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COMIC: Gaza exit interview

By Eli Valley

Eli.Valley.Netanyahu.Gaza.Exit.Interview

Eli Valley is a writer and artist whose work has been published in The Nation, The Daily Beast, The Forward, Gawker, Saveur, Haaretz and elsewhere. He is currently finishing his first novel. Eli’s website is www.EVComics.com and he tweets at @elivalley.

Previous work by Eli Valley on +972 Magazine:
Consensus in the conference
Dershowitz preps for Goldstone II
Google Glass for the Gaza gaze
What if Mahmoud was named Jonah?

For additional original analysis and breaking news, visit +972 Magazine's Facebook page or follow us on Twitter. Our newsletter features a comprehensive round-up of the week's events. Sign up here.

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    COMMENTS

    1. Whiplash

      Another anti-Semitic cartoon courtesy of 972mag.

      Reply to Comment
      • Reza Lustig

        Where is the anti-semitism?

        Reply to Comment
    2. Whiplash

      What is anti-Semitic?

      1. Drawing and contorting the appearance of Jewish leaders and personalities in a grotesque distortion of their physical features is anti-Semitic.

      2. Making Jews look menacing, creepy, crazy, dirty, dark and swarthy is classic anti-Semitism.

      3. Throwing in a blood libel or two is classic anti-Semitism, such as Jewish soldiers shooting civilians.

      Reply to Comment
      • Danny

        1. The real Netanyahu is far more grotesque than the caricature. Every time I see his face I feel like punching the TV.

        2. Israeli Jews are menacing, creepy and many of them are downright loons. Just yesterday we were exposed to Israeli depravity in the their secret wish for Obama’s 53’rd birthday (hint: it wasn’t golf clubs).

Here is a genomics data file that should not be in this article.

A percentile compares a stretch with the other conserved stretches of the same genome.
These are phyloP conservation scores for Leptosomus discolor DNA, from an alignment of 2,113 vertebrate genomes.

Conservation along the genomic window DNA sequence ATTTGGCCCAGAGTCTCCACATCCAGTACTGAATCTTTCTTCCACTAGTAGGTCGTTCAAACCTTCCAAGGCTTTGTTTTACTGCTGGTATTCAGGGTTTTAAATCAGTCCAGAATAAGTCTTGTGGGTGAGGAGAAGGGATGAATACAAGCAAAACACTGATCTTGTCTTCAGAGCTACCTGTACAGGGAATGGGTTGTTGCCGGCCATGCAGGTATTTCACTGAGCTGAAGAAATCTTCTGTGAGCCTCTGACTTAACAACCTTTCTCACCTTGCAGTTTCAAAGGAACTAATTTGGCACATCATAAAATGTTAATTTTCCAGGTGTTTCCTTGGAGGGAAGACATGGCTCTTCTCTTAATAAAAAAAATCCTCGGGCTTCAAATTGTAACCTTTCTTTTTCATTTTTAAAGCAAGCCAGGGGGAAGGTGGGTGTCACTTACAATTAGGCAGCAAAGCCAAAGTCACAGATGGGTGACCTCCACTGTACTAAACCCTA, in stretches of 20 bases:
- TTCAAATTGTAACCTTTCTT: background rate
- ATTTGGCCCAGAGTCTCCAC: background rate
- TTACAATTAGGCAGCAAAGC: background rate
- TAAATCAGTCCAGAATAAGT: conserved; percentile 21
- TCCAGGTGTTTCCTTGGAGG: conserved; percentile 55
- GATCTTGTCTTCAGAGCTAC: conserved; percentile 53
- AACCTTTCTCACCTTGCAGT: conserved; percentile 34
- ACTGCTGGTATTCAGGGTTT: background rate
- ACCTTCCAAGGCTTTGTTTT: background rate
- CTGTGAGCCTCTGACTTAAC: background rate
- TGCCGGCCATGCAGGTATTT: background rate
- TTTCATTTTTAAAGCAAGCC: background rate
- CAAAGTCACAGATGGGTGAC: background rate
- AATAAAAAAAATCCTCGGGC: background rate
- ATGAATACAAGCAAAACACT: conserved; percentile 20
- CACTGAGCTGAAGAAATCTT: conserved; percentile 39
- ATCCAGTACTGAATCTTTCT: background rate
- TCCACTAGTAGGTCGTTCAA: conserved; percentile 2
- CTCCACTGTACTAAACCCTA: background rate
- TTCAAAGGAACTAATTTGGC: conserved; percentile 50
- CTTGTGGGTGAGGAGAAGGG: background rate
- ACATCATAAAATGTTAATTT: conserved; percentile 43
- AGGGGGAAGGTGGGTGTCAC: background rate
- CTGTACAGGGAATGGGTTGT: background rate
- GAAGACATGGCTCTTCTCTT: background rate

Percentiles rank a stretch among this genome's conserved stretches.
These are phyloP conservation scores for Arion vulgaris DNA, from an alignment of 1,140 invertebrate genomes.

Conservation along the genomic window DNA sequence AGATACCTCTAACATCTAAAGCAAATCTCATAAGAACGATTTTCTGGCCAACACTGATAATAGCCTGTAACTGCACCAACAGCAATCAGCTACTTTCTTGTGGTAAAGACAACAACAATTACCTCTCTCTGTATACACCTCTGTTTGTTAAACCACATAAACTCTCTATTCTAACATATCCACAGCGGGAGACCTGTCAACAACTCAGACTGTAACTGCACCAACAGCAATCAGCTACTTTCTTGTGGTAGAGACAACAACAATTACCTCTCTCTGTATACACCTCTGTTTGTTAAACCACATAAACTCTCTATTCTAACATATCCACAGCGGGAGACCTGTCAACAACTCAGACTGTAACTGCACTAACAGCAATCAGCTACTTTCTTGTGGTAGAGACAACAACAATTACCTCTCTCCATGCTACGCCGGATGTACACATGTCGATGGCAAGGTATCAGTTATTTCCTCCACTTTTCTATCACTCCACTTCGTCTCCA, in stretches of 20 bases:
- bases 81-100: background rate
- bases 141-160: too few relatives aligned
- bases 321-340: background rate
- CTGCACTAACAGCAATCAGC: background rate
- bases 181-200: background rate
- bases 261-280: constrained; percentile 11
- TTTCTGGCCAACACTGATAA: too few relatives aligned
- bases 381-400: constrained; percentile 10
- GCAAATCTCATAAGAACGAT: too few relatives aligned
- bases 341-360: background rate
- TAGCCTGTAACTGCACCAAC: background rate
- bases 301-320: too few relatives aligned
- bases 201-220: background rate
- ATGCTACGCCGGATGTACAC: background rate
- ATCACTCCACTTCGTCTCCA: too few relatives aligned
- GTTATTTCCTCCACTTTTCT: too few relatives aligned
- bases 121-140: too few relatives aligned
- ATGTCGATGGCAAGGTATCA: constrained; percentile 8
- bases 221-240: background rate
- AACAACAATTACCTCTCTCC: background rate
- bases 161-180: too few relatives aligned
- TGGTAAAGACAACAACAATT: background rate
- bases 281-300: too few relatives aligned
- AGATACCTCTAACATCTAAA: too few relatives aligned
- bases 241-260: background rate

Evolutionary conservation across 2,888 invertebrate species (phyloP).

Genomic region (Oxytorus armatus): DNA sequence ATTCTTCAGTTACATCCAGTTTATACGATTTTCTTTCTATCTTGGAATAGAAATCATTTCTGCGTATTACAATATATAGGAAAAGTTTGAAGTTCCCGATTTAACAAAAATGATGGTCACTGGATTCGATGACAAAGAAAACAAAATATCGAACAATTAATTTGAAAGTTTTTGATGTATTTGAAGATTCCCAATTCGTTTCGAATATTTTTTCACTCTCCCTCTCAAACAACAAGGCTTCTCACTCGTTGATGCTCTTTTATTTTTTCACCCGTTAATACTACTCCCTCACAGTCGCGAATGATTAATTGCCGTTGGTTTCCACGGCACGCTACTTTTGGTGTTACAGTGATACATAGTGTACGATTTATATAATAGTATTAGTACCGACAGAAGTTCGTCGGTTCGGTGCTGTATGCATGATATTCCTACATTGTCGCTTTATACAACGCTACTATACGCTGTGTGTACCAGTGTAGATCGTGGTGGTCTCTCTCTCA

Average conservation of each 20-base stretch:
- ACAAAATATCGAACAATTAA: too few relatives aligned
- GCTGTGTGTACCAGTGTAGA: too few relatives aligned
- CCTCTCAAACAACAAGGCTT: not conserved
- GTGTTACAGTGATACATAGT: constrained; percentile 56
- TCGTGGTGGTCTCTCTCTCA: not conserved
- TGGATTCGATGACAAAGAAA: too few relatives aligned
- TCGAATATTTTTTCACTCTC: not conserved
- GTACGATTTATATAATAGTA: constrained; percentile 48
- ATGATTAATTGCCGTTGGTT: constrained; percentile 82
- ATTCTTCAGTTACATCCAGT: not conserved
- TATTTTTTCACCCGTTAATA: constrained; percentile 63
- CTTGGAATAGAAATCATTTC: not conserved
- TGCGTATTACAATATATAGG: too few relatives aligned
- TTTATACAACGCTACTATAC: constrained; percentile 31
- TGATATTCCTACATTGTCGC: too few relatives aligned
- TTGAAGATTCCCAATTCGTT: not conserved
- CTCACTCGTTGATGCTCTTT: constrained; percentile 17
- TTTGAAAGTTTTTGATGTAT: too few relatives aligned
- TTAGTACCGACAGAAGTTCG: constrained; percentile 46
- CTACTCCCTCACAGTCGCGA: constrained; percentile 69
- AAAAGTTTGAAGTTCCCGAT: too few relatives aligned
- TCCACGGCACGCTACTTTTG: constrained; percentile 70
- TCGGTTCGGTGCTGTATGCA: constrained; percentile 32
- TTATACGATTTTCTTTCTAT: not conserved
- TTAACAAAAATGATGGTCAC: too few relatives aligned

3. Saying that Israeli soldiers shoot civilians is not a blood libel because it’s true. In fact, 75% of Gaza’s casualties were civilians, and over 300 were children.

        The truth sucks, doesn’t it?

        Reply to Comment
        • CigarButNoNice

          “Israeli Jews are menacing, creepy and many of them are downright loons.”

          Yes, those who care about their national survival above all things are likely to be seen as such by the cosmopolitan, Islam-sympathizing, West-hating left-wing citoyens du monde.

          As an Israeli Jewish right-wing Zionist, I am proud to be reviled by the likes of you. You useful idiots of Islamic imperialist expansionism will have your reward, don’t worry. Just do a little reading about what happened to the Tudeh in 1980s Iran for a preview.

          Reply to Comment
          • Danny

            As a Jewish Israeli who has had too many conversations with too many Israelis whose world-view I can only summarize as distorted, I can attest that Israel is no longer a place where normal people can feel comfortable in (Gila Almagor and Orna Banai would probably agree with me).

            When the normal of your place is the fear and loathing of all Arabs regardless of the content of their character (to paraphrase MLK), combined with a healthy dose of religious conviction and sprinkled with a belief in a never-ending holocaust, you are talking about a deeply emotionally sick society, which is how I would best describe Israel.

            Reply to Comment
          • CigarButNoNice

            “…I can attest that Israel is no longer a place where normal people can feel comfortable in”

            Only if you define “normal” as “multiculturalist rootless cosmopolitan,” in which case your discomfort is all too clear: It’s the discomfort of belonging to a dying breed.

            Throughout all the world, the idea of multiculturalism or having the state as a propositional free-for-all where anyone can come and be accepted while keeping their cultural/national idiosyncracies, is now seen as a dismal failure. While the mainstream media outlets and pusillanimous leadership of the nation-states try their hardest to keep the lid on popular resentment, the fact remains that hoi polloi want their nation-state to be once a safe haven for their respective nations.